As fierce as the opposition to desegregation was, Brown v. Board of Education was a major victory for the Civil Right movement, and the violence in the South only served to focus more national attention on the issue. African Americans kept up the pressure surrounding the issue of voting rights, understanding that the franchise was key to securing other civil rights. “Once Negroes start voting in large numbers,” reported one black newspaper, “the Jim Crow laws will be endangered.” “Give us the ballot and we will fill our legislative halls with men of good will,” declared the Reverend Martin Luther King Jr. to a crowd of nearly 30,000 people in front of the Lincoln Memorial in 1957.

Resistance to African American voting was as vigorous as ever, and the opposition to integration across the South only underscored the lack of political rights enjoyed by the black community. Seven states in the South had literacy tests and five states had poll taxes on the books through the 1950s: 

Literacy Tests: 

Alabama, Georgia, Louisiana, Mississippi, North Carolina, South Carolina, and Virginia

Poll Taxes:

Alabama, Arkansas, Mississippi, Texas, and Virginia

The discriminatory way that these laws were administered has reached its peak—most states included grandfather clauses that exempted whites, and it was virtually impossible for a black citizen to obtain a poll tax receipt or even a bill to pay it in the first place. 

In the wake of Brown v. Board of Education, Mississippi began to use an even more robust “understanding test,” again with a grandfather clause, that allowed white registrars to fail potential black voters for almost any reason. Blacks who wanted to try to vote in Alabama had to find a white citizen willing to “vouch” for their good character, and a 1960 in Louisiana extended disenfranchisement those who committed petty crimes—so-called “black crimes” like refusing to leave a movie theater or participating in a sit-in—to the extreme. Everywhere in the South, minor paperwork errors were used to take African Americans off of voting rolls, and registrars often simply refused to register black voters, certain they would face no consequence. As always, intimidation and retribution remained one of the most powerful forces that kept African Americans from voting. Those who did could lose their jobs, face foreclosure or debt collection, or be beaten and sometimes killed.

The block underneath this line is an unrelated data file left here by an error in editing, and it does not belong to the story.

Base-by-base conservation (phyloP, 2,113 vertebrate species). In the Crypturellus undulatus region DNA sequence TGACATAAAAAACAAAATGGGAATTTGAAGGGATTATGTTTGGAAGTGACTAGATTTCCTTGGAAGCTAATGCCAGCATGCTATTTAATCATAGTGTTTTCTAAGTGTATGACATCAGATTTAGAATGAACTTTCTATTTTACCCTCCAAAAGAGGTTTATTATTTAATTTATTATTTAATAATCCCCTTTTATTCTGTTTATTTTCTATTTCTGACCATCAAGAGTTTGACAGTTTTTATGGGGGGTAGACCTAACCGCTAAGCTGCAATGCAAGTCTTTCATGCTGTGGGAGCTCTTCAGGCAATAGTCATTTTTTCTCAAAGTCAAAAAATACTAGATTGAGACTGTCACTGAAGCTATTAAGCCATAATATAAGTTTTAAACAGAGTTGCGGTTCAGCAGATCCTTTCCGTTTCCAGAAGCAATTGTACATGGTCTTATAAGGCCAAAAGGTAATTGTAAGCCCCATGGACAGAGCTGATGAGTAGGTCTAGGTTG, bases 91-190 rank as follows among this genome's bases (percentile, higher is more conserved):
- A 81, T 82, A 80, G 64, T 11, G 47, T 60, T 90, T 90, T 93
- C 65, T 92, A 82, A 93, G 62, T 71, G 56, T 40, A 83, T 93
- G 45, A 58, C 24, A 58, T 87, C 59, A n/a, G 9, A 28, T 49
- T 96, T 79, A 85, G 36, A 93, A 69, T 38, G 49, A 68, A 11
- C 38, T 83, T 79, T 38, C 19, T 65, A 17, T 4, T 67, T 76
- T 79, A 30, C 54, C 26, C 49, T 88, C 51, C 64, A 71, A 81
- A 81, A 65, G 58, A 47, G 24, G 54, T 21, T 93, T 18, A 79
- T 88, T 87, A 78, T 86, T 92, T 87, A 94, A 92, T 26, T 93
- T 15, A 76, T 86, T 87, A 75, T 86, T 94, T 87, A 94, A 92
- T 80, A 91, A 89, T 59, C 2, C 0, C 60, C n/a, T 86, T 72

The opposition in the South to African American civil rights was strong enough that the movement’s only hope of succeeding was with the backing of the federal government. Local governments could not be changed on the strength of black protest alone. The regional split in the Democratic Party, however, would make that a difficult proposition. Liberal Democrats in Congress favored the implementation of the recommendation of Truman’s Committee on Civil Rights, now more than ten years old. But they had to contend with the powerful Southern Democrats—nicknamed the “Dixiecrats,” who were still firmly entrenched in Congressional leadership positions. Though not nearly as stark, the Republicans were also divided—some wanted to stay true to their party’s traditional pro civil rights principles, while others hoped the party could win some support in the South to wrest control of Congress from the Democrats. In this divided state, Congress seemed reluctant to lend strong support to the cause of civil rights.